Sunday, 19 July 2020

Freedom of Religion (Part 1)

باسمك اللهم

In virtually every Muslim-majority country today there are severe restrictions on religious freedom along with political freedom and civil liberties. Certain Muslim-majority countries have instituted laws that criminalize blasphemy and apostasy. I strongly believe that such things are contrary to the letter and spirit of Islam as understood from the enlightened teachings of the Holy Quran. Regarding religious freedom, Allah Most High says:

وَقُلِ الْحَقُّ مِن رَّبِّكُمْ ۖ فَمَن شَاءَ فَلْيُؤْمِن وَمَن شَاءَ فَلْيَكْفُرْ
And say, the Truth is from your Lord, so whoever wills let him believe; and whoever wills let him disbelieve
(Surah 18:29)

Humans are granted free will, and as individuals are entirely free to either accept or reject Islam. No one has the authority to compromise this essential freedom, especially not in the name of our Religion and Scripture. A large segment of our medieval minded and bigoted Mullas who ascribe authority to themselves on the basis of possessing knowledge of the Religion and expertise in the divine Law, claim that the penalty for apostasy from Islam is death. This flies in the face of the fundamental principle laid down in the blessed Ayah of the Quran:

لَا إِكْرَاهَ فِي الدِّينِ
There is no compulsion in Religion
(Surah 2:256)

It is quite strange that the majority of contemporary, and perhaps historical, traditionalist Muslim scholarship has been adamant about the death penalty for the “crime” of apostasy. As a Muslim, I of course believe that anyone who outright renounces Islam, the Oneness of Allah and the Prophesy of Muhammad صلى الله عليه وآله وسلم, shall be condemned to Hell in the Afterlife, but that there is no prescribed legal punishment to be enforced by the state for the “crime” of apostasy in this transient world. The Verse “there is no compulsion in Religion” is definitive and decisive. No amount of sophistry or polemical gymnastics can nullify the Word of God. Although Islam, the message of the Prophets, stresses the imperative of worshiping Allah alone, it simultaneously grants everyone the right to worship whoever or whatever they want instead of Allah:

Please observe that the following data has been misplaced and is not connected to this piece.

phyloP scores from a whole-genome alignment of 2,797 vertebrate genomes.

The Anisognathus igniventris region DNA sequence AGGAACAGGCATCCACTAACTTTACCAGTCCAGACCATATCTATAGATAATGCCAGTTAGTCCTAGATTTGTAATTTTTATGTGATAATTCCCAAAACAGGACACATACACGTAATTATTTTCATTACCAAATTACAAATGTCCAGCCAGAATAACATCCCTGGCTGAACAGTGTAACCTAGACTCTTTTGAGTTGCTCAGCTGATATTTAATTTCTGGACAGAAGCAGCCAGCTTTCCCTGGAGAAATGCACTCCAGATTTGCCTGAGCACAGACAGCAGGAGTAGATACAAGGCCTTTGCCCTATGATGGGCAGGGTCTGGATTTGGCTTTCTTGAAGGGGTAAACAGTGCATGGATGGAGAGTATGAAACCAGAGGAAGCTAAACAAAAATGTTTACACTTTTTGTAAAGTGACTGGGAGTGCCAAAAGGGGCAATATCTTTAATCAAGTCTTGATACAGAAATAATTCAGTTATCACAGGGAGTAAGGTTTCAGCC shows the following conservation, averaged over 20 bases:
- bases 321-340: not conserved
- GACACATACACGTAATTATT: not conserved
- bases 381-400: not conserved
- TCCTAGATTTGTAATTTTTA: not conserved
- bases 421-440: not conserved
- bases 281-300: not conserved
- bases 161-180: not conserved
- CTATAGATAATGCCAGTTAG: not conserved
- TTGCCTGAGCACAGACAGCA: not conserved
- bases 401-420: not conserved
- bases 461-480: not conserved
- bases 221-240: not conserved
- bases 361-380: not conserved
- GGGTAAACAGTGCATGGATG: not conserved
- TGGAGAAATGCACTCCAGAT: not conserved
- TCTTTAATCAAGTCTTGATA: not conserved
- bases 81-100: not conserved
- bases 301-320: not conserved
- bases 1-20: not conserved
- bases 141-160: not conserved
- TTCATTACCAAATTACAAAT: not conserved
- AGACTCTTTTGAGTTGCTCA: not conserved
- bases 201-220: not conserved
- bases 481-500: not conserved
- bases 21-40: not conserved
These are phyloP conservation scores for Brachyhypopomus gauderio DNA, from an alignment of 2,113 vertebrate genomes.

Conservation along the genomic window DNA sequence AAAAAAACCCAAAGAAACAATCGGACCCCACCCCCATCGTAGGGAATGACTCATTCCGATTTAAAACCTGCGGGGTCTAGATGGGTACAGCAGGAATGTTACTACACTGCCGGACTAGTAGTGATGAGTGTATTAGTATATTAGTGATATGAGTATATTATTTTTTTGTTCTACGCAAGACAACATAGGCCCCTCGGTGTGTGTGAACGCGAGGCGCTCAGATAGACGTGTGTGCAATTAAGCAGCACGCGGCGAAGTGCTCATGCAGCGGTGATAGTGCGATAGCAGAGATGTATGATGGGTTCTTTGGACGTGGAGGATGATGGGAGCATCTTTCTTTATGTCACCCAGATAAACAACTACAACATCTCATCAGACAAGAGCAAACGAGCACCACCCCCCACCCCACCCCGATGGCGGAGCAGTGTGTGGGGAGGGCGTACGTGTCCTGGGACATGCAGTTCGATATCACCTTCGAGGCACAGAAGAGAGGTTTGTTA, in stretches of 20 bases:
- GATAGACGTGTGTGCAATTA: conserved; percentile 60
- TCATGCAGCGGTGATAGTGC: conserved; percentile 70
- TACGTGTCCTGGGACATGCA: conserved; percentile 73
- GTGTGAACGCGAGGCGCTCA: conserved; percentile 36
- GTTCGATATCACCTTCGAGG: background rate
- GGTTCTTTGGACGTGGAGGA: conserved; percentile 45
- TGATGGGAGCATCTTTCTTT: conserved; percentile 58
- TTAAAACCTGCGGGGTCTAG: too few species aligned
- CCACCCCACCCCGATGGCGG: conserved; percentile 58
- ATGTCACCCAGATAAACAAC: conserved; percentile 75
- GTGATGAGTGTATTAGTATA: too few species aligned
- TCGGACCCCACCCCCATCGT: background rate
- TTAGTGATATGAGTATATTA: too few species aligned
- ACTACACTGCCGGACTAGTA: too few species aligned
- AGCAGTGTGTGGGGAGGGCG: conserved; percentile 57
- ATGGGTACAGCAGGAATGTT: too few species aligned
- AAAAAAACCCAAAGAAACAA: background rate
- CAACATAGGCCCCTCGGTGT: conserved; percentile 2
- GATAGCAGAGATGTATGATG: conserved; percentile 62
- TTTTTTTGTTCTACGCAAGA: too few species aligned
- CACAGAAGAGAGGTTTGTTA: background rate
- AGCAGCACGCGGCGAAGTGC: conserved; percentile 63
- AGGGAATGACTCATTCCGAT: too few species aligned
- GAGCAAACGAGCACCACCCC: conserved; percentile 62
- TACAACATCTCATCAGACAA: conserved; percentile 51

فَاعْبُدُوا مَا شِئْتُم مِّن دُونِهِ
So worship what you wish besides Him
(Surah 39:15)

On what basis do the narrow-minded Mullas and so-called Islamists restrict the application of this universal principle of religious freedom enshrined in the holy Scripture? How can it be said that everyone is free to worship as they please except the apostate from Islam, who is liable to capital punishment?

Now consider the following Ayah of the holy Quran which manifestly debunks the idea that the apostate is meant to be killed by the Muslim government:

إِنَّ الَّذِينَ آمَنُوا ثُمَّ كَفَرُوا ثُمَّ آمَنُوا ثُمَّ كَفَرُوا ثُمَّ ازْدَادُوا كُفْرًا لَّمْ يَكُنِ اللَّـهُ لِيَغْفِرَ لَهُمْ وَلَا لِيَهْدِيَهُمْ سَبِيلًا
Indeed, those who have believed then disbelieved, then believed, then disbelieved, and then increased in disbelief - never will Allah forgive them, nor will He guide them to a way
(Surah 4:137)

In other words, it is possible that an individual will go back and forth between belief and apostasy, indicating there is no worldly punishment for apostasy in our Shari’ah. Those who argue that according to the Shari’ah, an apostate is not immediately executed but given a brief respite (three days according to most) to reconsider his apostasy and so there is the possibility of recanting and returning to the Faith must nevertheless reflect carefully on the words: “then increased in disbelief”. What this illustrates is a scenario in which an apostate, after having renounced Islam, is not executed, but persists in his apostasy and gradually becomes hardened in his rejection of and animosity to Islam. Logically, such a scenario as illustrated by the holy Quran cannot occur in an Islamic state in which apostates are executed within days of having renounced Islam.